# Thread: help me in this kind of questions

1. ## help me in this kind of questions

please solve this question and also show the steps of solution

1) Lim x->0 x^(2sinx)

ie lim x tends to 0, x to the power 2sinx

2) is L-hospitals rule valid for 0 to the power 0 condition

2. Originally Posted by ayush
please solve this question and also show the steps of solution

1) Lim x->0 x^(2sinx)

ie lim x tends to 0, x to the power 2sinx

2) is L-hospitals rule valid for 0 to the power 0 condition
Set $y = x^{sin2x}$ and take the log of both sides:

$ln y = sin(2x) ln(x)$
$ln y = \frac{ln(x)}{csc(2x)}$

The limit of the right hand side as x goes to zero can be found using L'Hopital's Rule. (verify conditions)
So the limit as x tends to 0 of $\frac{\frac{1}{x}}{-2\frac{cos(2x)}{sin^{2}(2x)}}$
$\frac{sin^{2}(2x)}{-2xcos(2x)}$

Note that the limit of $\frac{sin(2x)}{2x}$ is 1, so you're left with
$\frac{sin(2x)}{-cos(2x)}$, whose limit is 0.

But remember that we just measured the limit of $ln y$ equal to 0, which means the limit of y, your original expression, is 1. Verify numerically and graphically.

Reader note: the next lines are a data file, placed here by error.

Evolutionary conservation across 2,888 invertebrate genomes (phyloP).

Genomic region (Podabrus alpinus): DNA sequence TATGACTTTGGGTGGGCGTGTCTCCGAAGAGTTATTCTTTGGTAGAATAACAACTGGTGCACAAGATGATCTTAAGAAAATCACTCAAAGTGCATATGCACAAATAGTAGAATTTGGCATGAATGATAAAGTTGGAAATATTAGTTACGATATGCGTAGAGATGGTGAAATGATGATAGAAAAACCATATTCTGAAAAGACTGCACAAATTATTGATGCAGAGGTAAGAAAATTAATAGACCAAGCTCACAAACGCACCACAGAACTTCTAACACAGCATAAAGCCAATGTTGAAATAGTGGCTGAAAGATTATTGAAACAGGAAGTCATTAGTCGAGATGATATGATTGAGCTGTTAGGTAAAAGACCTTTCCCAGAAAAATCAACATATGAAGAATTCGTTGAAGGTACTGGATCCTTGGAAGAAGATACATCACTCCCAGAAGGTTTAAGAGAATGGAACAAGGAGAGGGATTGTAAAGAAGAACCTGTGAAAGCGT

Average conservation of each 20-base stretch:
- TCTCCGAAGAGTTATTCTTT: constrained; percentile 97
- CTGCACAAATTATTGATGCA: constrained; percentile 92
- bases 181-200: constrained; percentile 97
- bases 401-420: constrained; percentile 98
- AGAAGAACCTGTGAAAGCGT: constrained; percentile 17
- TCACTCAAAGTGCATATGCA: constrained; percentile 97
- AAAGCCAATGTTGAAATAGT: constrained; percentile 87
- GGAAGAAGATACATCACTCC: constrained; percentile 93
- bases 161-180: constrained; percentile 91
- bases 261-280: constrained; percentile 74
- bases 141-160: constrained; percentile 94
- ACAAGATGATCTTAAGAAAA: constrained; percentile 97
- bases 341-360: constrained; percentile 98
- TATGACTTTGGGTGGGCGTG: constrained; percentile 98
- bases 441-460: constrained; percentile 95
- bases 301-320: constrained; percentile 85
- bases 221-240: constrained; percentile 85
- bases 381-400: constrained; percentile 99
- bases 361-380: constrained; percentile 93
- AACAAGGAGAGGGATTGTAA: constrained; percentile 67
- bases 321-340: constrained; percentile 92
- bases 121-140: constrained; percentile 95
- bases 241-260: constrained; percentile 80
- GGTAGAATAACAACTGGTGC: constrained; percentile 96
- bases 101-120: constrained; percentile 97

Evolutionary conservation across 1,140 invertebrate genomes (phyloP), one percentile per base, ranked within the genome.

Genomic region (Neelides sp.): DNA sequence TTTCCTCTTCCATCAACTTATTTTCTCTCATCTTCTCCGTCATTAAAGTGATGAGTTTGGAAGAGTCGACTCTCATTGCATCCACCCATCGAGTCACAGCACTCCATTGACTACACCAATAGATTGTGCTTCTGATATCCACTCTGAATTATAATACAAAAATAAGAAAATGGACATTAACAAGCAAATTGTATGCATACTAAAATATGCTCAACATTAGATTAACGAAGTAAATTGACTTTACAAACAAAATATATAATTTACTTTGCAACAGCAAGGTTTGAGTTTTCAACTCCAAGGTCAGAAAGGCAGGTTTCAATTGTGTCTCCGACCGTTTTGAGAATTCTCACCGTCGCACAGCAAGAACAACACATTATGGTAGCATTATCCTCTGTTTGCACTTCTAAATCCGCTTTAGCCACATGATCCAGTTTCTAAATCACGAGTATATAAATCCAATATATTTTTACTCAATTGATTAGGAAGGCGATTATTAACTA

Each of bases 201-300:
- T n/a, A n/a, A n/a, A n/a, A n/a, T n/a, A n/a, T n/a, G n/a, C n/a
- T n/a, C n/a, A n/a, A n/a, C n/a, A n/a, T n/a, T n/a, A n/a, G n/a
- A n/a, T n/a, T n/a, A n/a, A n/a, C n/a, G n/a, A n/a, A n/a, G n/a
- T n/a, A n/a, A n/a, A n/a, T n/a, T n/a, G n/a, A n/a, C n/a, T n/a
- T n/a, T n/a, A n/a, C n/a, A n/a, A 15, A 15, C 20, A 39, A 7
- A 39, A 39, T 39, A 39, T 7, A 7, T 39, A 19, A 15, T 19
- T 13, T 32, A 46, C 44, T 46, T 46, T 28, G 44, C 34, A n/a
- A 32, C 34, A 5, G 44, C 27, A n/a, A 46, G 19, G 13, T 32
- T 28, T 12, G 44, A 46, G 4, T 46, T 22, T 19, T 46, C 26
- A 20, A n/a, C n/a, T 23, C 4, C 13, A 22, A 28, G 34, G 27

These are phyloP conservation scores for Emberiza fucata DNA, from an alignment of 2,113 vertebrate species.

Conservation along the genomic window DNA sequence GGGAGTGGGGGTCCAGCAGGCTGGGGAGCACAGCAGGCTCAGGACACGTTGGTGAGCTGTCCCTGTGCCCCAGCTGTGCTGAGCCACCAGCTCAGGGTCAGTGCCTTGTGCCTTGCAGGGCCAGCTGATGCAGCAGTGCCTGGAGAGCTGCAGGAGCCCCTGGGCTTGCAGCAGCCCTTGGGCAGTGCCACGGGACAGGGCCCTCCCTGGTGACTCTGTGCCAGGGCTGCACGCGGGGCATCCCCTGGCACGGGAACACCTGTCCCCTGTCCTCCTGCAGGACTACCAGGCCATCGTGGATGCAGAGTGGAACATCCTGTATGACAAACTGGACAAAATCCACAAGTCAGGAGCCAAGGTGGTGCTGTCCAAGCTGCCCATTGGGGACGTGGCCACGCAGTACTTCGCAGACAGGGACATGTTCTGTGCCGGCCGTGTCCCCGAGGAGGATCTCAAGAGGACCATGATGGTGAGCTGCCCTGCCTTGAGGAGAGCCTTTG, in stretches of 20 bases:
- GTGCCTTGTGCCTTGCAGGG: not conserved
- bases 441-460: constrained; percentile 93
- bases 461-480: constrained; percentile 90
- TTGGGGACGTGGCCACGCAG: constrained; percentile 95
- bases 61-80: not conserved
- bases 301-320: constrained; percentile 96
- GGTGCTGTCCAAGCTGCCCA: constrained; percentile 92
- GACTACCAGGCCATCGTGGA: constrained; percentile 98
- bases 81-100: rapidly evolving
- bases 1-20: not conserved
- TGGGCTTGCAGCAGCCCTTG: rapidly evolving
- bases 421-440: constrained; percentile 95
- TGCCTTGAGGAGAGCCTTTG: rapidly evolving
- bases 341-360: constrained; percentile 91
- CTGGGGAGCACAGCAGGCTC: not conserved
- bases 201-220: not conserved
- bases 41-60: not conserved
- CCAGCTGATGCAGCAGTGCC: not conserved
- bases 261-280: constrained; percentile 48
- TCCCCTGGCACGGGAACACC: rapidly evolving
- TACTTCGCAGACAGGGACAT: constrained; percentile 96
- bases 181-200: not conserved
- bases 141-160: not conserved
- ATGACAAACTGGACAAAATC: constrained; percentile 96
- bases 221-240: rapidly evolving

Good luck!!

lim
x->infinity ((1+1/x^2)/x)

4. Originally Posted by ayush
lim
x->infinity ((1+1/x^2)/x)

Start by simplifying the expression

$\frac{\frac{x^2+1}{x^2}}{x} = \frac{x^2+1}{x^3}$

as x blows up the ratio goes to zero because x^3 grows faster.

5. Originally Posted by ayush
lim
x->infinity ((1+1/x^2)/x)

Just go ahead and do the multiplication: $(1+ \frac{1}{x})\frac{1}{x}= \frac{1}{x}+ \frac{1}{x^2}$. What happens to that as x goes to infinity?
You could also do this "piece by piece". What is the limit of $1+ \frac{1}{x}$ as x goes to infinity? Now, what is the limit of that, divided by x, as x goes to infinity?